In the generation of influencers and TikTok stars, political awareness appears to be at an all-time low. Not every being needs to be political so to speak, but a certain respect for the civic process seems to have gone by the way side. Actor Jesse Eisenberg’s directorial debut argues that isn’t the case. It’s a sentiment that this writer agrees with. When You Finish Saving the World examines those two dueling forces in a modern context as well the narcissistic personalties of its leads. Though the Audible original audiobook the movie is based on—also written by Eisenberg—takes place in the future, the movie contextualizes these themes in the modern day. Through the lens of a teenage YouTube star and his manic mother, Eisenberg’s messy but poignant directorial debut examines modernity in a way that feels of this moment. Unfortunately, it’s the films inability to string its narrative together in consistently cohesive manner that keeps from truly standing out.  

Finn Wolfhard (Stranger Things) donning a shaggy haircut and guitar, performs indie folk adjacent tunes to a crowd of faces in his computer monitor. His name is Ziggy Katz, and he’s the kind of kid who dons his own merchandise, constantly brags about his 20,000 followers and treats his parents the way many generations would’ve gotten swift corporal punishment for. His mother Evelyn, a wonderful Julianne Moore, runs a domestic abuse shelter and treats Ziggy in a largely indifferent and chilly manner. These two characters, unlikable as they may be, actually seems to reflect something authentic within the modern world. Unlikeable characters can make or break a film. If you swing too far in one direction, it’s hard to connect to them. Eisenberg finds the right balance here.

This is due in part to the secondary relationships each of these characters explores. In some way, they’re finding surrogates for each other. For Ziggy, it is in the form of a fellow female classmate, Lila. Lila is astute politically but that’s not her entire personality. So, when Ziggy finds her and her friends discussing geopolitical topics at lunch one day, he embarrasses himself. Only able to talk about the mass amount of followers he has all over the world, she rightfully points out he might be exploiting his fans. This is particularly true In the demographics of his live-streaming fans. Ziggy is quick to point out to a fan that the countries floods must not be effecting their WiFi and thanks her for her donation. In Lila, Ziggy finds a certain respect that he does not feel for his mother.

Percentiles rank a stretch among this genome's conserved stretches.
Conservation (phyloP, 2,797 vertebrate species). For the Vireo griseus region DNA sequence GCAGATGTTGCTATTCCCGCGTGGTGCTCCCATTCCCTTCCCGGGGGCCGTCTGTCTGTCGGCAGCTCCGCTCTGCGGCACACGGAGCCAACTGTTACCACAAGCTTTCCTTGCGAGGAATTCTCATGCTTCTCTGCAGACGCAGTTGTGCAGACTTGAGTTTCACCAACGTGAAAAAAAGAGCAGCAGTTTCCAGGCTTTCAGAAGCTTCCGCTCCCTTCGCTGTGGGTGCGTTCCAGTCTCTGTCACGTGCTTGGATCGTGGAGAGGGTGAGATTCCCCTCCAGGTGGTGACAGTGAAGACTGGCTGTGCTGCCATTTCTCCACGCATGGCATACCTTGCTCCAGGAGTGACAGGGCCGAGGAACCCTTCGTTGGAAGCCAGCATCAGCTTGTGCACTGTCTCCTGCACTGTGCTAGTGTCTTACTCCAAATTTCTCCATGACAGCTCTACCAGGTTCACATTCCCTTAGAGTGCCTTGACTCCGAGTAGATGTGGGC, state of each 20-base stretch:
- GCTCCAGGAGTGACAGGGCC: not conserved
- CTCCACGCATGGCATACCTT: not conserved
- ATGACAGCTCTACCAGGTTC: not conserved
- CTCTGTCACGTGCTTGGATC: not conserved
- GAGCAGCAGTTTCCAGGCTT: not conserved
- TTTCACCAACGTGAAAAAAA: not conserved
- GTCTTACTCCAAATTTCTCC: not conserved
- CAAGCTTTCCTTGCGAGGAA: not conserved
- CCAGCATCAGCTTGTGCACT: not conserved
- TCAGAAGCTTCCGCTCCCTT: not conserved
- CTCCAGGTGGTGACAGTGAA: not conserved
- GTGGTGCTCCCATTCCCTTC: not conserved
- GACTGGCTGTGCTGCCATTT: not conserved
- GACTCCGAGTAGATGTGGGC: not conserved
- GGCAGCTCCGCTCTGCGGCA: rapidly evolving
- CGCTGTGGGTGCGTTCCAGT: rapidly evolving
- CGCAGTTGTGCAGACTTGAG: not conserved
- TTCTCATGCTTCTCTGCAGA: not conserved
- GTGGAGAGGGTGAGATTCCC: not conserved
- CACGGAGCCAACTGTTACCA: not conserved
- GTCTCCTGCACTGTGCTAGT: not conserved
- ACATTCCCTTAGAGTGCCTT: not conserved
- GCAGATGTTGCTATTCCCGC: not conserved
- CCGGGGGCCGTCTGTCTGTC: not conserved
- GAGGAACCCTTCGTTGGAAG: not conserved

Evelyn on the other hand, discovers the son of a woman seeking shelter following domestic abuse named Kyle. He is everything she wants her son to be. He helps around the shelter with projects, has a mild manner to him. Because Kyle is everything her son isn’t, she takes a vested interest in his future. It’s something she doesn’t do with Ziggy. Even when her own son comes to her for advice she is aloof and unapproachable. She takes the time to find Kyle a college, make sure he is fed and even open him up to experiences removed from his own. She never once thinks about what others want or need. Unless of course it serves her own interests and sense of self that is ultimately twisted.

Eisenberg as a result isn’t just exploring that dueling force of apolitical teenagers versus political ones. Or even commenting on whether TikTok stars and influencers are moral beings. All of that it is there as a way to explore narcissism. I haven’t seen a film in quite some time with characters as unlikeable as these. Evelyn’s vision for Ziggy’s life, and the failure to execute said vision, is really the movies most intriguing storyline. As Ziggy grew up he attended his mothers protest gatherings less and less. She mocks Ziggy’s music, describing it as essentially pop boy loves girl music. While his desire to be famous intersects with his eagerness to show Lila he can talk and sing about important, Evelyn lampooning what he does only comes from a place of self-interest. “You’re life was going to be happier because you were part of struggle” she tells him. In one fell swoop, Evelyn drives home to Ziggy their greatest divide. It’s wonderful writing and character development. It’s bolstered by the two wonderful central performances by Wolfhard and Moore.

It does feel like the film lacks a cohesive way to bring both the progressive guilt commentary and the personalities of its perpetrators together. It feels like a film that might upon a rewatch feel differently. Though I thought it was well written and wonderfully acted, the films final act felt a little cold and a little unsatisfying. But still, Eiesenberg’s work here bodes promise of his ability to tell stories as a filmmaker. We knew already that he was one of our most interesting and talented actors working today. With When You Finish Saving the World, Eisenberg announces himself as another actor turned director with a promising career ahead behind the camera.

Note: This film premiered at the 2022 Sundance Film Festival and will be released in the U.S. by A24. No release date has been announced.